"Its mission goal is to be the first spacecraft to go into orbit around an icy satellite," said Andrew Coates, a science team member from the Mullard Space Science Laboratory in the UK.

"Ganymede is a fascinating target. It has a magnetic field - the only moon in our Solar System that has one. It's also the biggest moon in the Solar System. It's a very exciting target because we know it has a liquid water ocean beneath its icy crust. So, part of the mission is to characterise that ocean better."

Athena X-ray telescope: We've had some very capable space observatories in the past looking at high-energy emissions coming to us from across the cosmos. Two of the them - Nasa's Chandra telescope and Esa's very own XMM-Newton telescope - continue to return excellent science.

Athena concept Athena is being billed as the high-energy complement to the James Webb telescope

But Athena will dwarf these machines in terms of size.

"The focal length is 12m. That would make it the biggest X-ray telescope ever built. It is as big as we can get inside an Ariane 5 rocket," said Prof Richard Willingale from Leicester University, which would hope to be involved in the project if it flies.

"It's actually two telescopes in one, with a fixed instrument on the end of each telescope.

"It will be the high-energy astrophysics version of the James Webb Space Telescope [which will observe the Universe at much longer, infrared wavelengths]. We will see things that they can't.

"Primary targets would include active galactic nuclei and the black holes at the centre of them - essentially the first black holes. For the sources out there that are producing X-rays - basically, this will be a new era."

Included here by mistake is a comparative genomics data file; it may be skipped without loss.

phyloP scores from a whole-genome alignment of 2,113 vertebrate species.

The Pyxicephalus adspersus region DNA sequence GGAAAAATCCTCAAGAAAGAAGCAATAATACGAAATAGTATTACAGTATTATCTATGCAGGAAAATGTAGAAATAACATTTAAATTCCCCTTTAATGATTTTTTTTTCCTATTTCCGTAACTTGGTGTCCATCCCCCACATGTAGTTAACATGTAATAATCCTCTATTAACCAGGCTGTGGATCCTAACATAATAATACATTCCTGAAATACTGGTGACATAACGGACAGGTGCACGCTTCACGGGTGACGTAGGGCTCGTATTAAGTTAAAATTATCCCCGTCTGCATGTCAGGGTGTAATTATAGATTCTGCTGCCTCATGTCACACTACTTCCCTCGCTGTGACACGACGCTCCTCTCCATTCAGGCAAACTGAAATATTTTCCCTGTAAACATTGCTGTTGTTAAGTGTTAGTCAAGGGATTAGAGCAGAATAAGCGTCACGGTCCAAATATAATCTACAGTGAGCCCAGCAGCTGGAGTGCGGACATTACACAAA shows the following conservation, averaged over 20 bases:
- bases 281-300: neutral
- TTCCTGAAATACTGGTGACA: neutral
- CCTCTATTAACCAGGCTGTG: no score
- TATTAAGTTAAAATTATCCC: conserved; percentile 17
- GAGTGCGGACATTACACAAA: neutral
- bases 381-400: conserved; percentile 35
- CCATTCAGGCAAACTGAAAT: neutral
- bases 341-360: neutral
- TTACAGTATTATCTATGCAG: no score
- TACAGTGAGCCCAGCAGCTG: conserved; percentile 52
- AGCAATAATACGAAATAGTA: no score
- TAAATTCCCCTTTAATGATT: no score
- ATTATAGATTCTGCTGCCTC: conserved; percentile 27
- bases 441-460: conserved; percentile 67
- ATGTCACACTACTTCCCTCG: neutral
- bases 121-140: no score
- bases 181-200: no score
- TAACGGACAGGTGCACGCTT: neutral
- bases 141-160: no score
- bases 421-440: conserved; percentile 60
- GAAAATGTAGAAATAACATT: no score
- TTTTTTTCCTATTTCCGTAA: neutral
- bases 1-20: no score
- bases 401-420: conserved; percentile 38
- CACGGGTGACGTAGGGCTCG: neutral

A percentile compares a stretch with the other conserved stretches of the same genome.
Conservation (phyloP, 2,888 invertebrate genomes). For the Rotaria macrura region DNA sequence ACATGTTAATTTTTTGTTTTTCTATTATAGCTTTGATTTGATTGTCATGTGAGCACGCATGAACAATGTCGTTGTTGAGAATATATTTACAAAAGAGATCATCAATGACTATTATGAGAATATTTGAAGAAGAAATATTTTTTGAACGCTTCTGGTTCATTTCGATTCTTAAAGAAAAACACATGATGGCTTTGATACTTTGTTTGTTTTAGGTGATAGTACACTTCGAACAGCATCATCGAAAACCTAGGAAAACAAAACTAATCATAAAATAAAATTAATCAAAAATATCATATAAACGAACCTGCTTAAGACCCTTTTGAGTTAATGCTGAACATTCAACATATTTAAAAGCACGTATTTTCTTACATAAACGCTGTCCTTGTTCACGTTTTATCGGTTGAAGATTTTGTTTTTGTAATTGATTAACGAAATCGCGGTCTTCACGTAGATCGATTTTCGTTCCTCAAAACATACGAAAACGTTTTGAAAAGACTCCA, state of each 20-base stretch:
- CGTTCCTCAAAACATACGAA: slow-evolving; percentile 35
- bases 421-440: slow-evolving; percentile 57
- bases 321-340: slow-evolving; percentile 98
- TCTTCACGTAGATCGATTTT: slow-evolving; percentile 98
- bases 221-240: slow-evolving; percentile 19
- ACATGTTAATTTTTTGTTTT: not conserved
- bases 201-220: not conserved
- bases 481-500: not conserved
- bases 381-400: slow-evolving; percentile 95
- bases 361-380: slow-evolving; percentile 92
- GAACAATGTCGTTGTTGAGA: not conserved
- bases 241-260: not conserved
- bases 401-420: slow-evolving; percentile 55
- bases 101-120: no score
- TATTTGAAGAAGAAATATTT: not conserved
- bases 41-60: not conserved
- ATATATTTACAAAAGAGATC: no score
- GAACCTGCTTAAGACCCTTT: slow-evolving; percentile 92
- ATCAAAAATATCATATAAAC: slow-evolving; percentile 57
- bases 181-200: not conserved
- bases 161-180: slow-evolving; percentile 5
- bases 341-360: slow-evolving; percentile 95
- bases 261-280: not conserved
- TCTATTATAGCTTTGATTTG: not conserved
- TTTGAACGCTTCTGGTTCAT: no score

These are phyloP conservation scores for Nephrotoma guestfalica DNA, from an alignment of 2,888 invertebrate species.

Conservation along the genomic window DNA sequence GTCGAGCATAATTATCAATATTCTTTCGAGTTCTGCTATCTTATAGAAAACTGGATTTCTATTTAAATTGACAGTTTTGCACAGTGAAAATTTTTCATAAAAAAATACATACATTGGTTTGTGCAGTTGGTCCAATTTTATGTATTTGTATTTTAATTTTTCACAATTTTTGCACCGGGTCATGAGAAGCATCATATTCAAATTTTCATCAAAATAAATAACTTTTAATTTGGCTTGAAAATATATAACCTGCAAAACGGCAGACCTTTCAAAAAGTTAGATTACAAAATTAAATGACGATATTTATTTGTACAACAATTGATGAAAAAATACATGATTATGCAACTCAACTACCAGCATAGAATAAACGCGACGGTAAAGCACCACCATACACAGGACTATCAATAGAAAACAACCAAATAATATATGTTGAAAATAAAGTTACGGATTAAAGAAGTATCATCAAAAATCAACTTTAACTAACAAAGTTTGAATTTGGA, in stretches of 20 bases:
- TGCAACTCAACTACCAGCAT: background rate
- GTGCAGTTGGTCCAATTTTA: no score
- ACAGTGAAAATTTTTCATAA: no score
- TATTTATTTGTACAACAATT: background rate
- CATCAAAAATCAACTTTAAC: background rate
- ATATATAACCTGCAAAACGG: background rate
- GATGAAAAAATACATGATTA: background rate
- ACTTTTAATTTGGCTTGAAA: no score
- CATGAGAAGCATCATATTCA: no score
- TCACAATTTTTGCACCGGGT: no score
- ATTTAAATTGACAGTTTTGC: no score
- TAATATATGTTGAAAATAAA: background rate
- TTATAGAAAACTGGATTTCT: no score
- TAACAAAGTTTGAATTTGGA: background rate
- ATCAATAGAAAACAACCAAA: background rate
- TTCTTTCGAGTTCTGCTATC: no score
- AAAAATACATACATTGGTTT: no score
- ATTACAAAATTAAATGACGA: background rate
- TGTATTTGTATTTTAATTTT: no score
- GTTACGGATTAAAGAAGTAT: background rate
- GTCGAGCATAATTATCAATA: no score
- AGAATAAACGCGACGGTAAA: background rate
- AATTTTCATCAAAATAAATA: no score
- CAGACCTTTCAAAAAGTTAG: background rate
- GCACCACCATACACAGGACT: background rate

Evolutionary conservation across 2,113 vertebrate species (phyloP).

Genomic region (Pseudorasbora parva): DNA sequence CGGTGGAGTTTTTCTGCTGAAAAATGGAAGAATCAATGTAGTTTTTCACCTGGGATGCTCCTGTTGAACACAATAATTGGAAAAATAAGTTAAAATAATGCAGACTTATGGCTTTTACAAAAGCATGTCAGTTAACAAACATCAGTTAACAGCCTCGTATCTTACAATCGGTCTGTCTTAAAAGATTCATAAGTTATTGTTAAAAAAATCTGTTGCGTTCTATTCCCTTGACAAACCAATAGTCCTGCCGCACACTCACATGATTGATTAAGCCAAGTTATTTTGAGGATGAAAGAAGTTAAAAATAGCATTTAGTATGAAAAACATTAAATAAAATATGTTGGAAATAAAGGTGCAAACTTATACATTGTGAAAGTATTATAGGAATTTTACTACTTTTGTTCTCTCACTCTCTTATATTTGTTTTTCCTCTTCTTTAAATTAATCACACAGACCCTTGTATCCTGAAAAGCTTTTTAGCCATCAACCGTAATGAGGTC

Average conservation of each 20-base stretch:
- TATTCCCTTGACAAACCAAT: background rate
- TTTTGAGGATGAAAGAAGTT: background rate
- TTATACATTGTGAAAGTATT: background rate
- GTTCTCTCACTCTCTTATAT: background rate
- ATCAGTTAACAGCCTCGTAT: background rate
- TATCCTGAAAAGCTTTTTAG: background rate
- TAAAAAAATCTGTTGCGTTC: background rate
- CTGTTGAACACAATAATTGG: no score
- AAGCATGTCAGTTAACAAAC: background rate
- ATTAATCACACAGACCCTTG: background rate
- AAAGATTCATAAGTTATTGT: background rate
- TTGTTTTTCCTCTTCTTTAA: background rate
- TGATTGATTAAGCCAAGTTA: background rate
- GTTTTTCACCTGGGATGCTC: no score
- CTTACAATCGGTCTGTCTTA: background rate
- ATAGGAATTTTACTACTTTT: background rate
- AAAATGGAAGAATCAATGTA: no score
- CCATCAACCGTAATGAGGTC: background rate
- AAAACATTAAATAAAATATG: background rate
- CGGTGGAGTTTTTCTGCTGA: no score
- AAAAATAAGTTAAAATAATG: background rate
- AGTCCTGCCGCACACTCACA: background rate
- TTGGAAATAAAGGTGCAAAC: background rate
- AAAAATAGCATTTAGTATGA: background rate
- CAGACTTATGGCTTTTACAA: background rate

NGO (New Gravitational wave Observatory): Formally known as Lisa, this concept has had a very long gestation.

It describes three satellites, separated by a distance of a million km, which will form a high-precision interferometer.

Lasers running between the "mothership" and two outlying daughter craft will measure the very fine changes in distance between free-falling blocks inside the spacecraft.

Disturbances in these length measurements would signal the arrival of gravitational energy emitted, for example, from the interaction of supermassive black holes at the centres of colliding galaxies. It's physics at the extreme.

"The laser arm length is somewhat reduced compared with the original Lisa concept, but NGO preserves most of its science," said Prof Jim Hough from Glasgow University, which has had a major input into the design.

"NGO allows us to look at black-hole physics in a way that no other mission could easily do. It's real new science.

"NGO will work beyond the wavelengths of ground-based observatories. We can't study supermassive black holes with them in the way we'd be able to with these spacecraft. And, of course, there'll be very many tests of general relativity in what is a very extreme gravitational regime."

 
Jonathan Amos Article written by Jonathan Amos Jonathan Amos Science correspondent